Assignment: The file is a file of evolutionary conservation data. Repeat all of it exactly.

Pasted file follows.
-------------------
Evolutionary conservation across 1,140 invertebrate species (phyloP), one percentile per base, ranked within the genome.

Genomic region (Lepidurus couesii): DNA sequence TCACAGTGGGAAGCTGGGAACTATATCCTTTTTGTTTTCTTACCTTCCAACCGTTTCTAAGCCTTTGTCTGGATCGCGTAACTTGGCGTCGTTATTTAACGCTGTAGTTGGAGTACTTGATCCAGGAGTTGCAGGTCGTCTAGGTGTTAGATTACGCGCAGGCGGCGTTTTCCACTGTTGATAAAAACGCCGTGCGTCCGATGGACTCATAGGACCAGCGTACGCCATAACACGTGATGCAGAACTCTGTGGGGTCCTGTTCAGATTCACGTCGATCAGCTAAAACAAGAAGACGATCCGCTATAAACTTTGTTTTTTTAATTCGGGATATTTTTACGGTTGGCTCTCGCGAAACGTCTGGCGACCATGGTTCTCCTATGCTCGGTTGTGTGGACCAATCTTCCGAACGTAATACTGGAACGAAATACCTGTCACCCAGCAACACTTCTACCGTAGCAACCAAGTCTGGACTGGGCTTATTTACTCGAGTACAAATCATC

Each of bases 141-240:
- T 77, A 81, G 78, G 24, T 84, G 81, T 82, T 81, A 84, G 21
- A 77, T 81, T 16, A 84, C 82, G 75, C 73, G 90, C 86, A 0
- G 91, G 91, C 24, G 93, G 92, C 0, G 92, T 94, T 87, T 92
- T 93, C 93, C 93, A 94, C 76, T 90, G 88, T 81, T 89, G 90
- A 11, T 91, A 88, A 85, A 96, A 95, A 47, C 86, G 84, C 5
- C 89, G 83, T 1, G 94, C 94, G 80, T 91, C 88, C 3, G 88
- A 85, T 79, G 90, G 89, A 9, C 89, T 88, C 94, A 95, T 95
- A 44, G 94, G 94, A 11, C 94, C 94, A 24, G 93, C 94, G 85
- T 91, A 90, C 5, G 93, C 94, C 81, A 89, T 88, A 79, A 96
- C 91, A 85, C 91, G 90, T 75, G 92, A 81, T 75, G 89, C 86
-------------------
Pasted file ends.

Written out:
Evolutionary conservation across 1,140 invertebrate species (phyloP), one percentile per base, ranked within the genome.

Genomic region (Lepidurus couesii): DNA sequence TCACAGTGGGAAGCTGGGAACTATATCCTTTTTGTTTTCTTACCTTCCAACCGTTTCTAAGCCTTTGTCTGGATCGCGTAACTTGGCGTCGTTATTTAACGCTGTAGTTGGAGTACTTGATCCAGGAGTTGCAGGTCGTCTAGGTGTTAGATTACGCGCAGGCGGCGTTTTCCACTGTTGATAAAAACGCCGTGCGTCCGATGGACTCATAGGACCAGCGTACGCCATAACACGTGATGCAGAACTCTGTGGGGTCCTGTTCAGATTCACGTCGATCAGCTAAAACAAGAAGACGATCCGCTATAAACTTTGTTTTTTTAATTCGGGATATTTTTACGGTTGGCTCTCGCGAAACGTCTGGCGACCATGGTTCTCCTATGCTCGGTTGTGTGGACCAATCTTCCGAACGTAATACTGGAACGAAATACCTGTCACCCAGCAACACTTCTACCGTAGCAACCAAGTCTGGACTGGGCTTATTTACTCGAGTACAAATCATC

Each of bases 141-240:
- T 77, A 81, G 78, G 24, T 84, G 81, T 82, T 81, A 84, G 21
- A 77, T 81, T 16, A 84, C 82, G 75, C 73, G 90, C 86, A 0
- G 91, G 91, C 24, G 93, G 92, C 0, G 92, T 94, T 87, T 92
- T 93, C 93, C 93, A 94, C 76, T 90, G 88, T 81, T 89, G 90
- A 11, T 91, A 88, A 85, A 96, A 95, A 47, C 86, G 84, C 5
- C 89, G 83, T 1, G 94, C 94, G 80, T 91, C 88, C 3, G 88
- A 85, T 79, G 90, G 89, A 9, C 89, T 88, C 94, A 95, T 95
- A 44, G 94, G 94, A 11, C 94, C 94, A 24, G 93, C 94, G 85
- T 91, A 90, C 5, G 93, C 94, C 81, A 89, T 88, A 79, A 96
- C 91, A 85, C 91, G 90, T 75, G 92, A 81, T 75, G 89, C 86